Most large wild animals in East Africa live on grazing lands, raising the question of whether conservation is compatible with livestock production. The answer will depend on how different species affect each other and the land they share. New research suggests that, although cattle deter zebras from using savannas, this can be mitigated by adding elephants into the mix.
“The fate of biodiversity outside of protected areas may depend on the strength of interactions between wildlife and livestock,” says Truman Young, who presents this work in the March 2005 issue of Biological Conservation with Todd Palmer and Michelle Gadd; the three researchers did this work while at the University of California at Davis.
Zebras are a good test case of wildlife-livestock interactions for two reasons: they are among the most common large herbivores in African savannas, and zebras and cattle prefer many of the same foods and habitats.
To investigate how wildlife and livestock affect each other on East African savannas, Young and his colleagues used fences that allowed or excluded various combinations of herbivores (notably zebras, elephants, and cattle) in 18 4-hectare plots at the Mpala Research Centre in Laikipia, Kenya. Cattle use approximated the stocking rates on the surrounding land (11-15 animals per square kilometer), and the researchers compared each herbivore’s use of the study plots on the basis of dung density. In addition, they surveyed the cover of grasses and other plants in the study plots.
During the first five years of this ongoing study, Young and his colleagues found that cattle make zebras less likely to use savannas. In one trial, plots with cattle grazing had only 70 percent as much zebra dung as those without cattle. “Our data demonstrate a strong suppression of zebras by cattle,” say the researchers.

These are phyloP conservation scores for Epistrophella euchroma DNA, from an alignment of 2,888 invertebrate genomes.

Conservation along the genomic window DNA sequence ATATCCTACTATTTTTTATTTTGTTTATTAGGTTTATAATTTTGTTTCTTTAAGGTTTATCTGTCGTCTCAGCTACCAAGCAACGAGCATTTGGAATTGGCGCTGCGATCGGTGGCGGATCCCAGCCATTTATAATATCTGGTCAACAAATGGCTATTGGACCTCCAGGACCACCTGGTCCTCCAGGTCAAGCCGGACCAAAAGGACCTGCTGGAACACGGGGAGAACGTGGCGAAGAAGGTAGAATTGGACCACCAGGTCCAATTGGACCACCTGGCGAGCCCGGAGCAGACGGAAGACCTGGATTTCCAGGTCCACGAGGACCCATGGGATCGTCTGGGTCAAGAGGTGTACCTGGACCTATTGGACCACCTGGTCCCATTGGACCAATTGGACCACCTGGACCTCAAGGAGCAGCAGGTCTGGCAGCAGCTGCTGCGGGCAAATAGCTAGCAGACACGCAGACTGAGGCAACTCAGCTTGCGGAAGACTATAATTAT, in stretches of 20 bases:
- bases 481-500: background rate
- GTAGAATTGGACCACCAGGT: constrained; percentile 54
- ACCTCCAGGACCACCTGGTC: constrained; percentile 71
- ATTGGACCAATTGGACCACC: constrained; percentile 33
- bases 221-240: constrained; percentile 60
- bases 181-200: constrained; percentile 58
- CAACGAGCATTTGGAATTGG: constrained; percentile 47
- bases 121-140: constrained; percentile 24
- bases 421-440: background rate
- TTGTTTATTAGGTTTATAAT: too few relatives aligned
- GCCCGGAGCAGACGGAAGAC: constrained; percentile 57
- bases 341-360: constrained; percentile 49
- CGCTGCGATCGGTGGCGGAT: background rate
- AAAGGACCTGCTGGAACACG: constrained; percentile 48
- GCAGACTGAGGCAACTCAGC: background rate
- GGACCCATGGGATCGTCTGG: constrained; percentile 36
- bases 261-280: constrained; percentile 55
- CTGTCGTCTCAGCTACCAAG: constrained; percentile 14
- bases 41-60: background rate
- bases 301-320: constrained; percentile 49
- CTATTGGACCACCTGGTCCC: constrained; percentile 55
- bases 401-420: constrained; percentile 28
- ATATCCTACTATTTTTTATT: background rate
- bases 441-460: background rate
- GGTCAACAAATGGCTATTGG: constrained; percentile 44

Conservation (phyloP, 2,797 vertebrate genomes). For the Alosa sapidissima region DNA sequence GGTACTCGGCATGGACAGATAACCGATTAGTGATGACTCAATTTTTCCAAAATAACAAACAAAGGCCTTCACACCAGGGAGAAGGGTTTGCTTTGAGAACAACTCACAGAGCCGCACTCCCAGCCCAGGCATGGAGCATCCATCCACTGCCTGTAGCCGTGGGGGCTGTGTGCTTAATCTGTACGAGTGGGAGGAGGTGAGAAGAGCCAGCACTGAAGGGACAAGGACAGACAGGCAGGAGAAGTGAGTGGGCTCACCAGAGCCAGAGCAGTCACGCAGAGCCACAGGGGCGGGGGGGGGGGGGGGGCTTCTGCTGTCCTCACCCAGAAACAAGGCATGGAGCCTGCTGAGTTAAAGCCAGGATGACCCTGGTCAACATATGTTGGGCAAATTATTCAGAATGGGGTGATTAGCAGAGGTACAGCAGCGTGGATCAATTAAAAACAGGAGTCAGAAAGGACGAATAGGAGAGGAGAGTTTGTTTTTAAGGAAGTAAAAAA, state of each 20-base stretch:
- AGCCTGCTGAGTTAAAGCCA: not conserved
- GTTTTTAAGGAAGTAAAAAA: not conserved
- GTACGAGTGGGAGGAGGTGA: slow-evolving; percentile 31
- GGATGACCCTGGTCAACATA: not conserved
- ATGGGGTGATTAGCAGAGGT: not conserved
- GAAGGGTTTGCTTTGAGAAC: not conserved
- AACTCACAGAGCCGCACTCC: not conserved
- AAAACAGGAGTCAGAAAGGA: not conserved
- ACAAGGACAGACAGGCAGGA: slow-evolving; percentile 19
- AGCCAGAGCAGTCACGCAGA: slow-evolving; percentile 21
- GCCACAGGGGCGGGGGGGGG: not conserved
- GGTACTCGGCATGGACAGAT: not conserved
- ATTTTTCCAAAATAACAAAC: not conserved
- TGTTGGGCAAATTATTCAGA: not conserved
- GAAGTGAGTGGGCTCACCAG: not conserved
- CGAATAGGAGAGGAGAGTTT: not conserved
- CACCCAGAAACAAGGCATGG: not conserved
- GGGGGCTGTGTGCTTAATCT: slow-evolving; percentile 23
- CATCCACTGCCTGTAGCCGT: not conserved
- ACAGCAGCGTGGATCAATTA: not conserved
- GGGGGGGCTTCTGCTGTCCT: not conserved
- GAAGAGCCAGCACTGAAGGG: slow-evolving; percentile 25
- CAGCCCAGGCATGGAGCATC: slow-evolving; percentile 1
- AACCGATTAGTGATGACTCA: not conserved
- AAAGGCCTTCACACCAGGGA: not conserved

On the plus side, the results also suggest that elephants may help zebras live with cattle. In another trial, plots where cattle grazed had more zebra dung when elephants were allowed in than when they were excluded. Specifically, when elephants were excluded, plots with cattle had only 56 percent as much zebra dung as those without cattle (485 vs. 865 dung piles per hectare, respectively). However, when elephants were allowed in, plots with cattle grazing had 82 percent as much zebra dung as those without cattle (610 vs. 745 dung piles per hectare, respectively).
How do cattle suppress zebras, and how do elephants mitigate this suppression? Other findings suggest that cattle outcompete zebras for grass when elephants are absent, but that cattle eat less when elephants are allowed in, thus leaving more grass for zebras.
“Our study is a step toward more accurate assessments of the costs of each land use on the others, which would have to be mitigated in any effective mixed-use strategy,” says Young.
Young, T.P. et al. 2005. Competition and compensation among cattle, zebras, and elephants in a semi-arid savanna in Laikipia, Kenya. Biological Conservation 122:351-359.
Photo by Truman Young